Earlier in October, Cengage Learning partnered with LearnLaunch to host a higher education “pitch competition” in our Boston offices. The competition showcased many innovative edtech startups in Boston.

We spoke with one of the winners, Jackson Boyar of Shearwater International, to learn a bit more about his perspective on the current state of education and technology.

In your opinion, what’s the most pressing challenge or problem in education today? Why does this issue have personal relevance to you?

Frankly, I think equal access to education is the most pressing challenge we face; however, the issue I am working to solve—and the one that has personal relevance—is improving intercultural relationships on high school and college campuses.

School campuses are increasingly diverse, but can lack integration across different cultures and socioeconomic backgrounds. While in high school and college, many of my friends were international students who struggled to acclimate to American culture. They did not feel connected to their American peers, and this caused a great deal of frustration and cultural misunderstanding.

American campuses are a microcosm of something happening on a global scale: the world getting smaller. It’s a wonderful thing that attending college is an opportunity to interact with peers of such diverse backgrounds, but as access to education expands, it is increasingly important that institutions invest in teaching a global mindset. In my experience, conflict stems from a lack of common understanding. Diversifying campuses represent an opportunity to graduate global scholars who bridge nations and socioeconomic diversity.

How can technology in general—and your solution in particular—help students and/or instructors to overcome this challenge?

Orientation is an institution’s first opportunity to stimulate integration, but the current model is limited by its timing and method of delivery. International orientation, in particular, is a great example of this. International students arrive jet-lagged on campus and get inundated with information around campus logistics and how to sign up for classes. Unfortunately, this model fails to incorporate a sufficient introduction to American culture, academic expectations, or soft skills, all of which may not have been covered at a student’s previous school.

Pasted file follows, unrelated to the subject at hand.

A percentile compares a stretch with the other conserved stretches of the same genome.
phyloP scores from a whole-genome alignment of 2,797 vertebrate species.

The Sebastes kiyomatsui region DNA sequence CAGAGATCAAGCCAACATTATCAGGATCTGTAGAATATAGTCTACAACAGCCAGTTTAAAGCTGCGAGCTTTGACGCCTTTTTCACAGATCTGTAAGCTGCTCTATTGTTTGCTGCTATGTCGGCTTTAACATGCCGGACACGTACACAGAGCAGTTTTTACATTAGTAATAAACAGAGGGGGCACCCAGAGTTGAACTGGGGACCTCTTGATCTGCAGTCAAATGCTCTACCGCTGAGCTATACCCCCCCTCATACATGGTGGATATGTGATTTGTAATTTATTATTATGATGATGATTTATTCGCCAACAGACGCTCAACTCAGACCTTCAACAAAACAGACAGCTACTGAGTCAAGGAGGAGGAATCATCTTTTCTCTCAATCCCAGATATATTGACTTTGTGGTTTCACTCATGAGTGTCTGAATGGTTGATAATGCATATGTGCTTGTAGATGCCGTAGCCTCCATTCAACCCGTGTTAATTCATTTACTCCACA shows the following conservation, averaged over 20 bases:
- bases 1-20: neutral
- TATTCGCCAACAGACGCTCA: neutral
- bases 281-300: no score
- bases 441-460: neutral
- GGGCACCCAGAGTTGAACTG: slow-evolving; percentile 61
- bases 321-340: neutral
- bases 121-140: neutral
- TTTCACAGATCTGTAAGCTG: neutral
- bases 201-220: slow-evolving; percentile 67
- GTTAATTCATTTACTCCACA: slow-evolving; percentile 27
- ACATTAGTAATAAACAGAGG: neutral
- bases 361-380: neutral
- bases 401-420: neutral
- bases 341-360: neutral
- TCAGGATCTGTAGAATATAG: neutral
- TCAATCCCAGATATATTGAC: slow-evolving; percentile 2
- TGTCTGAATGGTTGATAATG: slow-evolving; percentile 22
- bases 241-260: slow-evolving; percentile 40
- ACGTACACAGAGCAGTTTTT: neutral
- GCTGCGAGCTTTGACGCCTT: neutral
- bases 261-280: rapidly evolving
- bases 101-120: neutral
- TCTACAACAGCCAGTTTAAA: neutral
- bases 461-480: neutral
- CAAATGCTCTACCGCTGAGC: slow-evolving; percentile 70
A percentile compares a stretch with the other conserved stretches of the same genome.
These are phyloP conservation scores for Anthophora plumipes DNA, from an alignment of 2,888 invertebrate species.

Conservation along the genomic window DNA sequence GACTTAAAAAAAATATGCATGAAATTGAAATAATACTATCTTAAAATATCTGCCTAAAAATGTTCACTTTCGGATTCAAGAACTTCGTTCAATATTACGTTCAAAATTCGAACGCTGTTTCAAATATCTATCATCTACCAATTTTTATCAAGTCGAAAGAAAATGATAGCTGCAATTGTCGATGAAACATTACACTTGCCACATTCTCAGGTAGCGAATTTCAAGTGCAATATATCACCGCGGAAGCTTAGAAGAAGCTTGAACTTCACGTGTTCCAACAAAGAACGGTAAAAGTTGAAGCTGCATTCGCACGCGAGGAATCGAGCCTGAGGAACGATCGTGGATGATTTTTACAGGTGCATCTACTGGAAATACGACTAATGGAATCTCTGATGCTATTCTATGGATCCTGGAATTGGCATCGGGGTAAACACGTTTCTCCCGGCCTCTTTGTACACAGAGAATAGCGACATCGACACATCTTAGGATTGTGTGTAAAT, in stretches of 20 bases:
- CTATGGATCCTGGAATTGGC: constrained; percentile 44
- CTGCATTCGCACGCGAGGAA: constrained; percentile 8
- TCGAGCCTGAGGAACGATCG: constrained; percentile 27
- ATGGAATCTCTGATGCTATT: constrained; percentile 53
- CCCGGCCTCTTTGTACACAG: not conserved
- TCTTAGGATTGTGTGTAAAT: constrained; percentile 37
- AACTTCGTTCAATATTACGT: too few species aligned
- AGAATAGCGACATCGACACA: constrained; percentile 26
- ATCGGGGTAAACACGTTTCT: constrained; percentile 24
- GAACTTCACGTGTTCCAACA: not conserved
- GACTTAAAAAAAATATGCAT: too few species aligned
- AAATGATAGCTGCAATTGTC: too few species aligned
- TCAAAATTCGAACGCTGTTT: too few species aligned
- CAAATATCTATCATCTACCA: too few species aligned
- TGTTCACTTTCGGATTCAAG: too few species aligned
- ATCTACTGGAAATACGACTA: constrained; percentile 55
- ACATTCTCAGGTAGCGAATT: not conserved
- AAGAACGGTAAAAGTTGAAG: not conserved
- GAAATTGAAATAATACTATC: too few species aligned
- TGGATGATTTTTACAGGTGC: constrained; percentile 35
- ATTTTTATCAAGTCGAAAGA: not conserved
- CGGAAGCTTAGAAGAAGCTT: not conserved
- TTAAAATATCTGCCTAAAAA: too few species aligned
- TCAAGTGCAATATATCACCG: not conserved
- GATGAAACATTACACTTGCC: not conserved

Technology represents an opportunity to begin learning before a student arrives on campus, and to receive ongoing personalized support until they graduate. Schools can connect with students before they arrive and begin teaching the context and skills so essential to success on campus. They can even leverage powerful networks of current students and alumni to support their cause.

Perhaps most exciting is the idea of leveraging technology to provide truly student-centered learning. In the traditional international orientation model, all students receive the same preparation; however, every student is unique in their cultural context and interests, and this is where personalized learning can be truly effective. Technology can deliver on this promise, at scale.

Through the process of developing this solution, what have you learned about student success? What tips would you give to students or others who wish to start on this same journey?

I founded an education company because of my own experiences studying abroad and navigating foreign cultures. There were times in my life when I was far from a successful student, but study abroad proved to be the catalyst I needed to develop confidence and strong learning habits. I learned that stepping out of my comfort zone was not only an exciting experience, but one in which my own learning was significantly accelerated. With the right support, every student can have this experience.

I would encourage students to say “yes” more than “no” to learning opportunities and to challenge themselves to expand their boundaries of comfort—start a conversation in the lunch room, reach out to an alumnus on LinkedIn, or attend a social event outside of your normal circles. It is these experiences that broaden horizons and accelerate learning and personal development.

How do you use edtech to support student success? Share your comments on the article below.